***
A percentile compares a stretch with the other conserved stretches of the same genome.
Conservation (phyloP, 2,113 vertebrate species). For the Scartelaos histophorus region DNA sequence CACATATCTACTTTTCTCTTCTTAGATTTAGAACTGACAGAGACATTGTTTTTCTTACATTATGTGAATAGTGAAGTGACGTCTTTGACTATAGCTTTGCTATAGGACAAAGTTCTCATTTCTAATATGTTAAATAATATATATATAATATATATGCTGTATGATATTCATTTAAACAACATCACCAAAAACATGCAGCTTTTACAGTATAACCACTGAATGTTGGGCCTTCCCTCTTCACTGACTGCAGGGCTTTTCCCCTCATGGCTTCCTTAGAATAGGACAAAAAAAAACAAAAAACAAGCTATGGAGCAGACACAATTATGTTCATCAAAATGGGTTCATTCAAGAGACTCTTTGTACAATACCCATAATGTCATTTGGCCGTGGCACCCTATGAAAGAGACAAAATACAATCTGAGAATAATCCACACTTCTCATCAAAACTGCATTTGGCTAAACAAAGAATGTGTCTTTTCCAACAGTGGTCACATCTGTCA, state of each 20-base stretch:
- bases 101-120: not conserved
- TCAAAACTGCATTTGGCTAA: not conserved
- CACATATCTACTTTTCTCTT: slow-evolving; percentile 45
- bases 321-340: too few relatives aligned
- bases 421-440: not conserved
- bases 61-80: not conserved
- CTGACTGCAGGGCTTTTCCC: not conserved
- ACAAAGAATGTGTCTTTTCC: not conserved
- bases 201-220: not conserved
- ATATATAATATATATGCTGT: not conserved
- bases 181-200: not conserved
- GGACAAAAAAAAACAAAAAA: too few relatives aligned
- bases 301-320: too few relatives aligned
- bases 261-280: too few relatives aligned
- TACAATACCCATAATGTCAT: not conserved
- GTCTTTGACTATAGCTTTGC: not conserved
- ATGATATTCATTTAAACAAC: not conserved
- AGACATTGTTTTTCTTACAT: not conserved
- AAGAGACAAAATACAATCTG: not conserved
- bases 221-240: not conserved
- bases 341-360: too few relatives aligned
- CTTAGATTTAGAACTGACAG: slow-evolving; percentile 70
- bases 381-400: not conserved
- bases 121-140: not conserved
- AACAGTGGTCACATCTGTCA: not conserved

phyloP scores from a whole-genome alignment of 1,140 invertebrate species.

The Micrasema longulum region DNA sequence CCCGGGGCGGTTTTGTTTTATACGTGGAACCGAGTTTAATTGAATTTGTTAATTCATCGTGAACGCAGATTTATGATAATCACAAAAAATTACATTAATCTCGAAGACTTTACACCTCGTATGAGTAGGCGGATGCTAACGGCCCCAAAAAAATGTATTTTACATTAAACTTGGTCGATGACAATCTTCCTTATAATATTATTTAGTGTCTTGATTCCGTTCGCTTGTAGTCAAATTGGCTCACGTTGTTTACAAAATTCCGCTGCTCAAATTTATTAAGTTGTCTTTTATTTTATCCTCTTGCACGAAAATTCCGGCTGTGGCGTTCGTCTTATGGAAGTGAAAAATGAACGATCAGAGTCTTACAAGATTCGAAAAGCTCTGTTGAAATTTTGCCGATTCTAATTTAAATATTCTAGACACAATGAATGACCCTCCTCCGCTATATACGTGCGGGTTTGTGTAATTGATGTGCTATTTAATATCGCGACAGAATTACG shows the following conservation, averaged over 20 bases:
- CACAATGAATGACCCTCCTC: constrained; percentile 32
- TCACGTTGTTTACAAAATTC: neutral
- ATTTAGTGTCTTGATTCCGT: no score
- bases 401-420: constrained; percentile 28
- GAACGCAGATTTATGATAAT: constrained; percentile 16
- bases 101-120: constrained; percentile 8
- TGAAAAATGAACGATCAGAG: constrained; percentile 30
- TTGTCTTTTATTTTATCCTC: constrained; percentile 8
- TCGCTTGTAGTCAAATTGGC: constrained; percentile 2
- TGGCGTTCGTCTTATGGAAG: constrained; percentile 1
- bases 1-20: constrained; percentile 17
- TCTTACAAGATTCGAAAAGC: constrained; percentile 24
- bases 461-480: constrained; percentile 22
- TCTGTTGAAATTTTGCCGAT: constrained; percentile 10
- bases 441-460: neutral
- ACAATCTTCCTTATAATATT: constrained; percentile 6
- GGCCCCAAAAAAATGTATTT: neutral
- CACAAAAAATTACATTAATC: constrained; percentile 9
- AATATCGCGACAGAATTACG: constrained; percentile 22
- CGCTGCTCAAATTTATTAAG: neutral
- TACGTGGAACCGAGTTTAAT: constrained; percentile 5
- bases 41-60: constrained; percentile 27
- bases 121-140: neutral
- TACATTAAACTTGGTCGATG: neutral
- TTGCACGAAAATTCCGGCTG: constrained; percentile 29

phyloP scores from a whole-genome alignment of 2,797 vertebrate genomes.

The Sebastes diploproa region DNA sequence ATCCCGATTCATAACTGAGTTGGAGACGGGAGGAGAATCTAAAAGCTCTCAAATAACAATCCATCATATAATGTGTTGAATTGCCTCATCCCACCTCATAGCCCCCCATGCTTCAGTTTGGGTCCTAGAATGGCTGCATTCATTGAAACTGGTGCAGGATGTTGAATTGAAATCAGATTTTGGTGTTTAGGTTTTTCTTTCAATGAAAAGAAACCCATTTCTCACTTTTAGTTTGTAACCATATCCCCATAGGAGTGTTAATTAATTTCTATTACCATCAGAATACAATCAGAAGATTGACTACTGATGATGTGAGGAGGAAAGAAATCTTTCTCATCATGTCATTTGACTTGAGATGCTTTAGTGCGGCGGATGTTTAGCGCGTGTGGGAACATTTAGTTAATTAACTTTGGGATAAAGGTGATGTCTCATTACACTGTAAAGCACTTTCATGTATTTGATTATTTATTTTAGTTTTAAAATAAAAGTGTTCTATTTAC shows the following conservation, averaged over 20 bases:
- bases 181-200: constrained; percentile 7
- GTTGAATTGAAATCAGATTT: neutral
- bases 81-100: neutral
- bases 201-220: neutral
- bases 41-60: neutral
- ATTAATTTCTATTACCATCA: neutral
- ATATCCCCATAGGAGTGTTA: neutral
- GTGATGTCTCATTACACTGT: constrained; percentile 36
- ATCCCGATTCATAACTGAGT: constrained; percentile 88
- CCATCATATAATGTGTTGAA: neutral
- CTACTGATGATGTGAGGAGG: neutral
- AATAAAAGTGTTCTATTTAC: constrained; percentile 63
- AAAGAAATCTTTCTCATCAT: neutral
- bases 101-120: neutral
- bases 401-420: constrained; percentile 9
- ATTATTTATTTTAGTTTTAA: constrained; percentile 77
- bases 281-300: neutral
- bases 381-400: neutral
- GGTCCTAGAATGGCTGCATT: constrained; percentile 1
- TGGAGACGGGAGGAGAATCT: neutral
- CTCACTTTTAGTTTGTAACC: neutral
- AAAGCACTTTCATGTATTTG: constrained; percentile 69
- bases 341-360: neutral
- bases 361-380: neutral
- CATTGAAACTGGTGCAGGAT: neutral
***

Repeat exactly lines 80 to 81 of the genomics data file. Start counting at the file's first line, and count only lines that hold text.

- bases 361-380: neutral
- CATTGAAACTGGTGCAGGAT: neutral